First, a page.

Know Your Numbers

As the newest member of the Executive Leadership Team for Go Red for Women, part of the American Heart Association, one of the most resounding messages I have heard is their Know Your Numbers campaign.  Did you know that every 80 seconds, a woman dies from cardiovascular disease (CVD), yet, 80 percent of CVD may be preventable?  The Know Your Numbers campaign encourages people to know their total cholesterol, HDL (good) cholesterol, blood pressure, blood sugar, and body mass index (BMI) to more deeply understand their current health and their risk of heart disease.  This knowledge provides individuals the opportunity to take action to get – or stay – healthy.  It allows people to know where their biggest risk factors lie and to make different lifestyle choices to mitigate their risks where possible.  Knowledge of your numbers puts the power to make different and better decisions in your own hands.

It struck me, the other day, that knowing your health numbers is very similar to knowing your Talent Insights (DISC and Driving Forces) numbers.  How high is our “D”? How low is our “S”? How strong is your Commanding driving force? Understanding your communication style and how that effects your interactions with others, gives you the power to make different and better communication and leadership decisions every day. Understanding the value you bring to your team, how your behavioral style impacts those around you, combined with what drives and motivates you is as powerful to our professional lives as knowing your health numbers is to your personal life.  Only when you Know Your Numbers and what they mean, can you take informed action to be healthy both personally and professionally.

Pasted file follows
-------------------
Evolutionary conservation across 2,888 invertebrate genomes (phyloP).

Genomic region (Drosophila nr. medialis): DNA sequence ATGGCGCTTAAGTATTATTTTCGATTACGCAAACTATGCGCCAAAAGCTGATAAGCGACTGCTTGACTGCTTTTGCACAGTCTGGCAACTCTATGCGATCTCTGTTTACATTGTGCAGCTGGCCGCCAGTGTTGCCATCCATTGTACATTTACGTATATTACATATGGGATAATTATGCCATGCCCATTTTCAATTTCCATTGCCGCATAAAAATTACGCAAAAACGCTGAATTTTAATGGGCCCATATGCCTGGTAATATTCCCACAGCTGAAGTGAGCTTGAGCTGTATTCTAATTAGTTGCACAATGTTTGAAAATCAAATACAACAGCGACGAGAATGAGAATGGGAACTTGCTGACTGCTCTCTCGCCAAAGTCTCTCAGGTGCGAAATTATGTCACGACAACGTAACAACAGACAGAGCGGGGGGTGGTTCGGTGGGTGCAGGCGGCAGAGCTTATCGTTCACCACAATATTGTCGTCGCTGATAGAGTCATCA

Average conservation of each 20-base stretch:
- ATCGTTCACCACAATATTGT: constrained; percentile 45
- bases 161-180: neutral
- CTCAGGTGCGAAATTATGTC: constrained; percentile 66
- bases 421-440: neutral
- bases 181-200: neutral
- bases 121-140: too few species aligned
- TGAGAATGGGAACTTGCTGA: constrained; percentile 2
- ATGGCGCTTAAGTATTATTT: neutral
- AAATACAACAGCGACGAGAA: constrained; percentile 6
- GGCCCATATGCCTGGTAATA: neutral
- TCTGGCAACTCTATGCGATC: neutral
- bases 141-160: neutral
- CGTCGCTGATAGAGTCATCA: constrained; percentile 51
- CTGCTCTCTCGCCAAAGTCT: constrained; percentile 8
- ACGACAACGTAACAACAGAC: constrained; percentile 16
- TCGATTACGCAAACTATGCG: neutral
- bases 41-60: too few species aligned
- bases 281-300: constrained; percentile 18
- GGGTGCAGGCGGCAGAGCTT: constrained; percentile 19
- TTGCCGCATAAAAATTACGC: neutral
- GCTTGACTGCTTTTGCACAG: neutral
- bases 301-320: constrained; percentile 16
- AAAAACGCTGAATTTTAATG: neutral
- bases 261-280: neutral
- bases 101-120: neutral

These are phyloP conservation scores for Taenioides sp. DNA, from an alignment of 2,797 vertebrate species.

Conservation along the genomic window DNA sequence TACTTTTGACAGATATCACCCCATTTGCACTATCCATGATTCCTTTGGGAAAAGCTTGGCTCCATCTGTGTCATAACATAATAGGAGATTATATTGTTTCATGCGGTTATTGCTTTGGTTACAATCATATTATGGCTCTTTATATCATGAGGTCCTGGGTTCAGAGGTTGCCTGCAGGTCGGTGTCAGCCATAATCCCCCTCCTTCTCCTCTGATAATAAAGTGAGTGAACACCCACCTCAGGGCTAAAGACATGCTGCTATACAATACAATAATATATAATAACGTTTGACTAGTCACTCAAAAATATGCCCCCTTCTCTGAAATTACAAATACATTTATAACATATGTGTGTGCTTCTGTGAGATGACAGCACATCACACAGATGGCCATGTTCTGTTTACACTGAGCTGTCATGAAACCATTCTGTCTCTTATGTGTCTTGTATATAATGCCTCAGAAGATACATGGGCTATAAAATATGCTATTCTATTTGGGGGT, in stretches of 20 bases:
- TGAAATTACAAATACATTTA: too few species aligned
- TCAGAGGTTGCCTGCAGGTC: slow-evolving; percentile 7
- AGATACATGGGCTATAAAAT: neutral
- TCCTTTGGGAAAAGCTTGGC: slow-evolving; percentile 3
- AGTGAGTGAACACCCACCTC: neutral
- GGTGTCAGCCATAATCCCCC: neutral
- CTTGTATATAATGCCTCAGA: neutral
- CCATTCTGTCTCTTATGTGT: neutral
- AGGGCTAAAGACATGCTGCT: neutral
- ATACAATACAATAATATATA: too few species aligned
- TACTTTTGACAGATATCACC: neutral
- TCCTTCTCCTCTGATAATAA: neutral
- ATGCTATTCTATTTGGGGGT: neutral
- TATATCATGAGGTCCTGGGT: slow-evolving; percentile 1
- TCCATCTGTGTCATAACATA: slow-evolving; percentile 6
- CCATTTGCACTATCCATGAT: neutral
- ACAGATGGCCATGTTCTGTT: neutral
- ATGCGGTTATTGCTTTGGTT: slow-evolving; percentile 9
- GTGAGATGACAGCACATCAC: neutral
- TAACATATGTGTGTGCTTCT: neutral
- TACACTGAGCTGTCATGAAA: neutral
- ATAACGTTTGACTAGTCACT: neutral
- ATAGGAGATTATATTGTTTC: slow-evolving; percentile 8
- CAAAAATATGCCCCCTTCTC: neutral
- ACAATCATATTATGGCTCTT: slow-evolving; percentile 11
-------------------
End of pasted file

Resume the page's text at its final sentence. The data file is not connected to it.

If you know that your cholesterol number is higher than is ideal, you can work with your doctors and correct your eating and exercise habits to help make an improvement on that number. The same can be said about your DISC and Driving forces. If you know that your “High I” can lead you to avoiding the necessary yet difficult conversation with your superior, or perhaps, spending too much time talking in meetings instead of listening, you can work to improve in those areas. Asking a coach or mentor to help you practice that difficult conversation and then actually having it, or taking a 30-second pause before walking into a meeting to remind yourself to ask questions and listen to understand the view of others in the room can be great ways to mitigate those risks.  Your DISC and Driving Forces numbers work as a guide post to understand ourselves at a deeper level and to use them to course-correct behavior that can be limiting and disruptive to our intended paths.

As we all know, knowledge is power.  If you don’t Know your Numbers the American Heart Association is a great place to get information to then discuss with your doctor. If you don’t know your DISC and Driving Forces numbers, Bluewater is an excellent resource to help you and your team more fully understanding your numbers so you and your team can work at your highest and best opportunity.  Talk to us today to help ensure you know your numbers!

Lindsey Weigle, Partner

 

 

 

 

 

Categories: Business Excellence and Professional Development.

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